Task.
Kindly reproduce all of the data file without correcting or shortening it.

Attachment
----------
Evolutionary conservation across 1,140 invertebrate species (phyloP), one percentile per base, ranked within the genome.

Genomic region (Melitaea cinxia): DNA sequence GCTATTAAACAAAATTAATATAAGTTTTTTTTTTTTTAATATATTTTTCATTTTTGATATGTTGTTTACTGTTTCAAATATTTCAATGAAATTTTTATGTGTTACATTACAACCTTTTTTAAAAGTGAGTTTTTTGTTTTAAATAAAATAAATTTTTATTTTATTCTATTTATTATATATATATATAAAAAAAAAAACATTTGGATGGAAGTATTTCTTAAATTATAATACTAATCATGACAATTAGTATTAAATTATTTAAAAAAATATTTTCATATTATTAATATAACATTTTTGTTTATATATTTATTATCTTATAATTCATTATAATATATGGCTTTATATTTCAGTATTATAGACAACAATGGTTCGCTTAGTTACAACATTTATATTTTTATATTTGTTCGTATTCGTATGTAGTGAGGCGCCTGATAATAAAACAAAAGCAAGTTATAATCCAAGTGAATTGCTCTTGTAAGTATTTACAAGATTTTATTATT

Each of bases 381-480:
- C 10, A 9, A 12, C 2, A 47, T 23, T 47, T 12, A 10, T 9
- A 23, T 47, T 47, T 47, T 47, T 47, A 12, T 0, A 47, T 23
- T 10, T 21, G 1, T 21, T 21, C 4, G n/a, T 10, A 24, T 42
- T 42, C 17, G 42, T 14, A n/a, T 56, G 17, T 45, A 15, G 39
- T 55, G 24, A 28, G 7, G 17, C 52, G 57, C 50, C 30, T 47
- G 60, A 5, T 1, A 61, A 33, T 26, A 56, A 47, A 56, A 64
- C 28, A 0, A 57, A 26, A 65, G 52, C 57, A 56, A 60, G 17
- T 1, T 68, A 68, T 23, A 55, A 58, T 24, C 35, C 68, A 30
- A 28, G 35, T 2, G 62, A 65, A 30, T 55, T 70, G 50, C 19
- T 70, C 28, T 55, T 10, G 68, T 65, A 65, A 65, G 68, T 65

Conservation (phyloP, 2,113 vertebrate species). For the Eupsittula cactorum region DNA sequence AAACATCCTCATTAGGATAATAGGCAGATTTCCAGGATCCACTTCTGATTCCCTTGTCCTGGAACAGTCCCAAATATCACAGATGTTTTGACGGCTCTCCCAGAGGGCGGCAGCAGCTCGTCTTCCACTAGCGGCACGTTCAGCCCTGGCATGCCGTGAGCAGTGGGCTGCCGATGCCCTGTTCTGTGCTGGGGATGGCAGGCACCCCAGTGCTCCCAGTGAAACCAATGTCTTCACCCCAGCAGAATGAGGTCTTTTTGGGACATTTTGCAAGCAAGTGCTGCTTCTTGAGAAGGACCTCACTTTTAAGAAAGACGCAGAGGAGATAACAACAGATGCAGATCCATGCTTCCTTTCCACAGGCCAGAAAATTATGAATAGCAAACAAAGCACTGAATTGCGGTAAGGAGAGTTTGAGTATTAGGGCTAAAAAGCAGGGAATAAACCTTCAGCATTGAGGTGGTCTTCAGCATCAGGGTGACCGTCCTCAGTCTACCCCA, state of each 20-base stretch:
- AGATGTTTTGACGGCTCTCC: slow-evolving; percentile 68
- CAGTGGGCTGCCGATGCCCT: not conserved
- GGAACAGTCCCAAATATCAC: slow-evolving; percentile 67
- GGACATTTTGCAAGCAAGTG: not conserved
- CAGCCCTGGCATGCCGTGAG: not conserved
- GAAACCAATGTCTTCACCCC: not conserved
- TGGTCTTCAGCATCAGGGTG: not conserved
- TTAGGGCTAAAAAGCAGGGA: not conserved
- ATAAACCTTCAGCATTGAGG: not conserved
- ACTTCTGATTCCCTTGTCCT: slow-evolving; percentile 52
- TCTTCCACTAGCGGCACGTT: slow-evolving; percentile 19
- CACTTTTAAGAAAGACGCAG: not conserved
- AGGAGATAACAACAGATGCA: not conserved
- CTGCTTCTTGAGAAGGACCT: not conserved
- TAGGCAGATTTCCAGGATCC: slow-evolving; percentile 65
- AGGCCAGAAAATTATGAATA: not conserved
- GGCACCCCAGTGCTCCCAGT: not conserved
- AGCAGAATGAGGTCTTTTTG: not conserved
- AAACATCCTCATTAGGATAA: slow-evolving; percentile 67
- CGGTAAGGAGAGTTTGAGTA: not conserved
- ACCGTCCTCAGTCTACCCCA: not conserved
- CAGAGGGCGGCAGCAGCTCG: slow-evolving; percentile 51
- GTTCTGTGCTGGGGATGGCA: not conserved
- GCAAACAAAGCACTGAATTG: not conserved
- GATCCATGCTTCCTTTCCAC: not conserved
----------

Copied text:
Evolutionary conservation across 1,140 invertebrate species (phyloP), one percentile per base, ranked within the genome.

Genomic region (Melitaea cinxia): DNA sequence GCTATTAAACAAAATTAATATAAGTTTTTTTTTTTTTAATATATTTTTCATTTTTGATATGTTGTTTACTGTTTCAAATATTTCAATGAAATTTTTATGTGTTACATTACAACCTTTTTTAAAAGTGAGTTTTTTGTTTTAAATAAAATAAATTTTTATTTTATTCTATTTATTATATATATATATAAAAAAAAAAACATTTGGATGGAAGTATTTCTTAAATTATAATACTAATCATGACAATTAGTATTAAATTATTTAAAAAAATATTTTCATATTATTAATATAACATTTTTGTTTATATATTTATTATCTTATAATTCATTATAATATATGGCTTTATATTTCAGTATTATAGACAACAATGGTTCGCTTAGTTACAACATTTATATTTTTATATTTGTTCGTATTCGTATGTAGTGAGGCGCCTGATAATAAAACAAAAGCAAGTTATAATCCAAGTGAATTGCTCTTGTAAGTATTTACAAGATTTTATTATT

Each of bases 381-480:
- C 10, A 9, A 12, C 2, A 47, T 23, T 47, T 12, A 10, T 9
- A 23, T 47, T 47, T 47, T 47, T 47, A 12, T 0, A 47, T 23
- T 10, T 21, G 1, T 21, T 21, C 4, G n/a, T 10, A 24, T 42
- T 42, C 17, G 42, T 14, A n/a, T 56, G 17, T 45, A 15, G 39
- T 55, G 24, A 28, G 7, G 17, C 52, G 57, C 50, C 30, T 47
- G 60, A 5, T 1, A 61, A 33, T 26, A 56, A 47, A 56, A 64
- C 28, A 0, A 57, A 26, A 65, G 52, C 57, A 56, A 60, G 17
- T 1, T 68, A 68, T 23, A 55, A 58, T 24, C 35, C 68, A 30
- A 28, G 35, T 2, G 62, A 65, A 30, T 55, T 70, G 50, C 19
- T 70, C 28, T 55, T 10, G 68, T 65, A 65, A 65, G 68, T 65

Conservation (phyloP, 2,113 vertebrate species). For the Eupsittula cactorum region DNA sequence AAACATCCTCATTAGGATAATAGGCAGATTTCCAGGATCCACTTCTGATTCCCTTGTCCTGGAACAGTCCCAAATATCACAGATGTTTTGACGGCTCTCCCAGAGGGCGGCAGCAGCTCGTCTTCCACTAGCGGCACGTTCAGCCCTGGCATGCCGTGAGCAGTGGGCTGCCGATGCCCTGTTCTGTGCTGGGGATGGCAGGCACCCCAGTGCTCCCAGTGAAACCAATGTCTTCACCCCAGCAGAATGAGGTCTTTTTGGGACATTTTGCAAGCAAGTGCTGCTTCTTGAGAAGGACCTCACTTTTAAGAAAGACGCAGAGGAGATAACAACAGATGCAGATCCATGCTTCCTTTCCACAGGCCAGAAAATTATGAATAGCAAACAAAGCACTGAATTGCGGTAAGGAGAGTTTGAGTATTAGGGCTAAAAAGCAGGGAATAAACCTTCAGCATTGAGGTGGTCTTCAGCATCAGGGTGACCGTCCTCAGTCTACCCCA, state of each 20-base stretch:
- AGATGTTTTGACGGCTCTCC: slow-evolving; percentile 68
- CAGTGGGCTGCCGATGCCCT: not conserved
- GGAACAGTCCCAAATATCAC: slow-evolving; percentile 67
- GGACATTTTGCAAGCAAGTG: not conserved
- CAGCCCTGGCATGCCGTGAG: not conserved
- GAAACCAATGTCTTCACCCC: not conserved
- TGGTCTTCAGCATCAGGGTG: not conserved
- TTAGGGCTAAAAAGCAGGGA: not conserved
- ATAAACCTTCAGCATTGAGG: not conserved
- ACTTCTGATTCCCTTGTCCT: slow-evolving; percentile 52
- TCTTCCACTAGCGGCACGTT: slow-evolving; percentile 19
- CACTTTTAAGAAAGACGCAG: not conserved
- AGGAGATAACAACAGATGCA: not conserved
- CTGCTTCTTGAGAAGGACCT: not conserved
- TAGGCAGATTTCCAGGATCC: slow-evolving; percentile 65
- AGGCCAGAAAATTATGAATA: not conserved
- GGCACCCCAGTGCTCCCAGT: not conserved
- AGCAGAATGAGGTCTTTTTG: not conserved
- AAACATCCTCATTAGGATAA: slow-evolving; percentile 67
- CGGTAAGGAGAGTTTGAGTA: not conserved
- ACCGTCCTCAGTCTACCCCA: not conserved
- CAGAGGGCGGCAGCAGCTCG: slow-evolving; percentile 51
- GTTCTGTGCTGGGGATGGCA: not conserved
- GCAAACAAAGCACTGAATTG: not conserved
- GATCCATGCTTCCTTTCCAC: not conserved